Major crops that showed an overall increase in pounds of pesticides applied over the previous year included processing tomatoes, wine grapes, pomegranates and pistachios. Major crops that showed an overall decline in pounds applied included carrots, table and raisin grapes, cotton, oranges and almonds. While pounds of pesticides used on almonds and oranges dropped, acres of these crops treated increased, augmenting pesticide exposure to farm workers. Unfortunately, farm worker pesticide poisoning is not uncommon, with several incidents related to these crops above.
The top five counties in order of most pesticide pounds applied in 2009 were Fresno, Kern, Tulare, San Joaquin and Monterey. All are major producers of agricultural products.
Other details from DPR’s 2009 pesticide report that compares 2008 to 2009:
”¢ Use of chemicals classified as toxic air contaminants, most of which are older compounds of high regulatory concern because of their toxicity, declined by 6.7 million pounds and 235,000 acres treated, or 18 percent and 8 percent, respectively. These chemicals are used in a variety of crops.
”¢ Use of chemicals classified as reproductive toxins declined by 998,000 pounds and 146,000 acres treated, or 6 percent and 9 percent, respectively.
”¢ Use of chemicals classified as probable or known carcinogens declined by 4.5 million pounds and280, 000 acres treated, or 19 percent and 8 percent, respectively.
”¢ Use of chemicals classified as ground water contaminants declined in use by 182,000 pounds and 114,000 acres treated, or 14 percent and 12 percent, respectively.
”¢ Use of oil pesticides declined by 1.7 million pounds and 126,000 acres, or 6 percent and 4 percent, respectively. Most oils serve as an alternative to highly toxic pesticides and used by organic farmers.
”¢ Use of cholinesterase-inhibiting pesticides continued to decline in use as they have for nearly every year since 1995. The two main classes of these pesticides are organophosphate and carbamate insecticides. From 2008 to 2009, use decreased by 881,000 pounds, or 17 percent, and 918,000 acres, or 21 percent.
Although any decline in toxic pesticide use is noteworthy, it should be noted that despite the viability of organic agriculture, millions of pounds of highly toxic pesticides continue to be used unnecessarily throughout the state. Besides the pesticide highlighted above, pesticides like glyphosate, methyl bromide, pendimethalin, chlorpyrifos, and paraquat-dichloride are some of the top 25 pesticides used in the state. These pesticides are linked to a myriad of adverse health effects including cancer, Parkinson’s disease, endocrine disruption and reproductive effects.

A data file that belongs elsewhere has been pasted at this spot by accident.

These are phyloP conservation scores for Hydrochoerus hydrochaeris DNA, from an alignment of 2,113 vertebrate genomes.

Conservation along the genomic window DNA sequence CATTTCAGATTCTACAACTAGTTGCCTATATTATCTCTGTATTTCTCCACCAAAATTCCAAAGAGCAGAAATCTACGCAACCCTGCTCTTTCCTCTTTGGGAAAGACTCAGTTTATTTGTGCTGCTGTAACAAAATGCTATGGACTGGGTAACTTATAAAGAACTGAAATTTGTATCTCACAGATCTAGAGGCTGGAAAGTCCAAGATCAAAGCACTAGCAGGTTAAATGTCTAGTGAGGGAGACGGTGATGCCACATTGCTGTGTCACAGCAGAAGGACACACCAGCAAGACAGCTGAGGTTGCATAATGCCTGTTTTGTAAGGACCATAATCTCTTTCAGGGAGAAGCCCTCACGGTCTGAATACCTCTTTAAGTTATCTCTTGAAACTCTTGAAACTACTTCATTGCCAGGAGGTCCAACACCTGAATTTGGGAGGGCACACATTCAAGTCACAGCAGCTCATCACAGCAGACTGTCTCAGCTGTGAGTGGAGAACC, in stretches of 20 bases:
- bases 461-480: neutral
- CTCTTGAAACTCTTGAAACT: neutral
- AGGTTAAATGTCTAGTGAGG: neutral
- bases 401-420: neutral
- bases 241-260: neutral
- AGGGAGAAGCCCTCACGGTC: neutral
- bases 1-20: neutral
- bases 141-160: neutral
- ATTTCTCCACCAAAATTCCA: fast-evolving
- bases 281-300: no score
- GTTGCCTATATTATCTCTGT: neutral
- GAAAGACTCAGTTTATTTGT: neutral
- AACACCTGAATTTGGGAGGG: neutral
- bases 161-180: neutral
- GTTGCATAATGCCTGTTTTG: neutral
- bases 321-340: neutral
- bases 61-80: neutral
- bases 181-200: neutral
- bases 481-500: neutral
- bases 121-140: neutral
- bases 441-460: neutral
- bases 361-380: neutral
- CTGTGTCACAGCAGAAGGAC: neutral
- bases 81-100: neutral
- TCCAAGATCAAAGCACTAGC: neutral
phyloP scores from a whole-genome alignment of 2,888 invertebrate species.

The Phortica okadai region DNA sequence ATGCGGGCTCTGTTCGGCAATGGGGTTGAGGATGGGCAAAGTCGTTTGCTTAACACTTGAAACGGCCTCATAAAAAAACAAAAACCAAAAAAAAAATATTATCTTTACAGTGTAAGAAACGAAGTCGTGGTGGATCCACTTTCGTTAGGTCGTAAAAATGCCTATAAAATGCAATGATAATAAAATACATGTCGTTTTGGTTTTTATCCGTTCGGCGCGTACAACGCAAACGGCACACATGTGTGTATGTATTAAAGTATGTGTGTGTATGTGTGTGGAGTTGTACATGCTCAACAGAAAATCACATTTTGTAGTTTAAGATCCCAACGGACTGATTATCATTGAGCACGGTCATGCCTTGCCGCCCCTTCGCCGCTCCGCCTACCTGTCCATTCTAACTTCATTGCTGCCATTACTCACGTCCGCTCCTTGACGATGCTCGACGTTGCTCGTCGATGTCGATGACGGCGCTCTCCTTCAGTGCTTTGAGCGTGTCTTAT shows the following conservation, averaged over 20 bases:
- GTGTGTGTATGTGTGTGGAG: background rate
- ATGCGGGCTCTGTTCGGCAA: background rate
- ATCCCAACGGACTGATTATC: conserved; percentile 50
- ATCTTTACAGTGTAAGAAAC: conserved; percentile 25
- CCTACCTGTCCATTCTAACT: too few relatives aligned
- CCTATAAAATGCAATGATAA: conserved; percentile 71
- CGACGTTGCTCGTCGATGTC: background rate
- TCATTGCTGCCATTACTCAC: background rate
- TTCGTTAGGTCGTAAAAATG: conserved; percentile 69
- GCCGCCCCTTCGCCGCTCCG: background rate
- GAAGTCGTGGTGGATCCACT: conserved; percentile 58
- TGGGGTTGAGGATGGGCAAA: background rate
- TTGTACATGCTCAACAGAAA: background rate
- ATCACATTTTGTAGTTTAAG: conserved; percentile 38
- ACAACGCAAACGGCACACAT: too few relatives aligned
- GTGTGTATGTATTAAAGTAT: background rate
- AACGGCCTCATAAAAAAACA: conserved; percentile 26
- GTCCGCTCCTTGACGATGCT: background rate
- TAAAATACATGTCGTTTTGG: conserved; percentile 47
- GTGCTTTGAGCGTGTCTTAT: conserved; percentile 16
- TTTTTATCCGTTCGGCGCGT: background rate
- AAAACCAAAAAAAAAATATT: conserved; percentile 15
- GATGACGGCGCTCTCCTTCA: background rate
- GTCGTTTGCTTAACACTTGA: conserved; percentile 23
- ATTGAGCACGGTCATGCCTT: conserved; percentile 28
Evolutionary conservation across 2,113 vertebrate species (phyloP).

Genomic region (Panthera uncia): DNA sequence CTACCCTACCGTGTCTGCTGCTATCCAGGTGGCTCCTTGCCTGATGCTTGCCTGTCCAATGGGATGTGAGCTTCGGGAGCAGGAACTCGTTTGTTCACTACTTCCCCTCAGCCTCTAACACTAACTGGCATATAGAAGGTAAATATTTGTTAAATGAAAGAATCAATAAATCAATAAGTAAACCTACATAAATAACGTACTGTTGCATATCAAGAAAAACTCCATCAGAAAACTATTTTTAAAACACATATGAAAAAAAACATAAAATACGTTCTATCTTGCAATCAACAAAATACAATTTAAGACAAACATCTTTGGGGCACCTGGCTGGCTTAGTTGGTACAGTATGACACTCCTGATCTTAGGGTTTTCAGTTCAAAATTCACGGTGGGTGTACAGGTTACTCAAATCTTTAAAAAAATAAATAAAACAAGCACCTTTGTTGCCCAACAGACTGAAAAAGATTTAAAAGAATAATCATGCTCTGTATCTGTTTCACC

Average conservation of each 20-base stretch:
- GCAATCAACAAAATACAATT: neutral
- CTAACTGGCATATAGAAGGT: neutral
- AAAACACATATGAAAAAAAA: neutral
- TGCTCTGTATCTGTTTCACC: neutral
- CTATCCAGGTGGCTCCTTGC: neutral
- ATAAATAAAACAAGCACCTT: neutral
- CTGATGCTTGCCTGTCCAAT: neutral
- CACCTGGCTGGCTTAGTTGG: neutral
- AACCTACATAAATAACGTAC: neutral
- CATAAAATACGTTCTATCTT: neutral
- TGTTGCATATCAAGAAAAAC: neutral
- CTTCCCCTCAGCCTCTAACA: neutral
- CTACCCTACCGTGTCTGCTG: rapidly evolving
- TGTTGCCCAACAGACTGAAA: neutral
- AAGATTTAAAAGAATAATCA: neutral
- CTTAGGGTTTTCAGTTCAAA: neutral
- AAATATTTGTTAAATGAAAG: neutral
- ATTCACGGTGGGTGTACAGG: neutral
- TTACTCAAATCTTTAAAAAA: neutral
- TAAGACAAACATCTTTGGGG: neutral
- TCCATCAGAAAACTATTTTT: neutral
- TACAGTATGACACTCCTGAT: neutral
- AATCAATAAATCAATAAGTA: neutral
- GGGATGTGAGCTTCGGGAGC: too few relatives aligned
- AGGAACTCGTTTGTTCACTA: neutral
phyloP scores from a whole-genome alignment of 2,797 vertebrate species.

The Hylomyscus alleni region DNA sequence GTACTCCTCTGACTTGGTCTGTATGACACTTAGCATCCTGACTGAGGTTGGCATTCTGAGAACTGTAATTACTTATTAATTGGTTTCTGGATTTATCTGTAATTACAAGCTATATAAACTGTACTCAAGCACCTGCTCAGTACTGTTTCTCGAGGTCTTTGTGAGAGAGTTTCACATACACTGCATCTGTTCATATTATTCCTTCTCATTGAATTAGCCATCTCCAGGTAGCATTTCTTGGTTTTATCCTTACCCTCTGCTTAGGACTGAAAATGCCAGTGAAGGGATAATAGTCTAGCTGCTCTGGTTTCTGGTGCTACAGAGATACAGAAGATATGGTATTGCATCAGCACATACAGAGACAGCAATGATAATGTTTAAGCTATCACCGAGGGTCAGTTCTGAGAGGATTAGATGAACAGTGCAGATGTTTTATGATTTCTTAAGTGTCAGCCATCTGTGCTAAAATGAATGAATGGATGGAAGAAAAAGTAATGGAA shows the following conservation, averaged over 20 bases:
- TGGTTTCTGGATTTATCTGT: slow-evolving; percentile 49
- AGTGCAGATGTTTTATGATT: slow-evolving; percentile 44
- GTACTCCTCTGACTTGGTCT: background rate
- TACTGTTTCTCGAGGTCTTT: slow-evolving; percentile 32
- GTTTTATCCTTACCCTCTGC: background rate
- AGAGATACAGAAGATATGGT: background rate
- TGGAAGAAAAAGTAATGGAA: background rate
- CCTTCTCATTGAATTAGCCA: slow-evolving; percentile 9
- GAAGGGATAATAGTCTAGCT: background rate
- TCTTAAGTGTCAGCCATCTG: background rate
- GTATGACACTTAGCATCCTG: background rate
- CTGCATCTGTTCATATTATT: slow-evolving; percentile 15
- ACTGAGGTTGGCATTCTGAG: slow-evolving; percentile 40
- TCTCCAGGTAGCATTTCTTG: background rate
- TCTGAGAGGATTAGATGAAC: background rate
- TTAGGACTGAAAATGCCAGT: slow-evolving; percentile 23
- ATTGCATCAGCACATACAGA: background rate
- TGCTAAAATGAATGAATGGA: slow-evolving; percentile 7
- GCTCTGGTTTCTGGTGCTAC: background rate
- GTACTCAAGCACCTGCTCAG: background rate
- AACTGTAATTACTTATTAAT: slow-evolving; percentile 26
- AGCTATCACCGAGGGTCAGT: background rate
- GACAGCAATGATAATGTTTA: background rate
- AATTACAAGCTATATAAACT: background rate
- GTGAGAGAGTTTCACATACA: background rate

Since these pesticides are used in conventional agriculture, our food choices have a direct effect on the health of our environment and those who grow and harvest what we eat. That’s why food labeled organic is the right choice. In addition to serious health questions linked to actual residues of toxic pesticides on the food we eat, our food buying decisions support or reject hazardous agricultural practices, protection of farm workers and farm families, and stewardship of the earth. See our Organic Food: Eating with a Conscience guide for further information.
DPR has the most extensive pesticide use reporting system in the United States. For more information on California’s 2008 pesticide use statistics, see California DPR’s website.
Take Action: Contact your state pesticide-regulatory agency and ask them to produce a report like California’s for your state. Contact the elected officials of your state and ask that this information be collected and readily available to the public.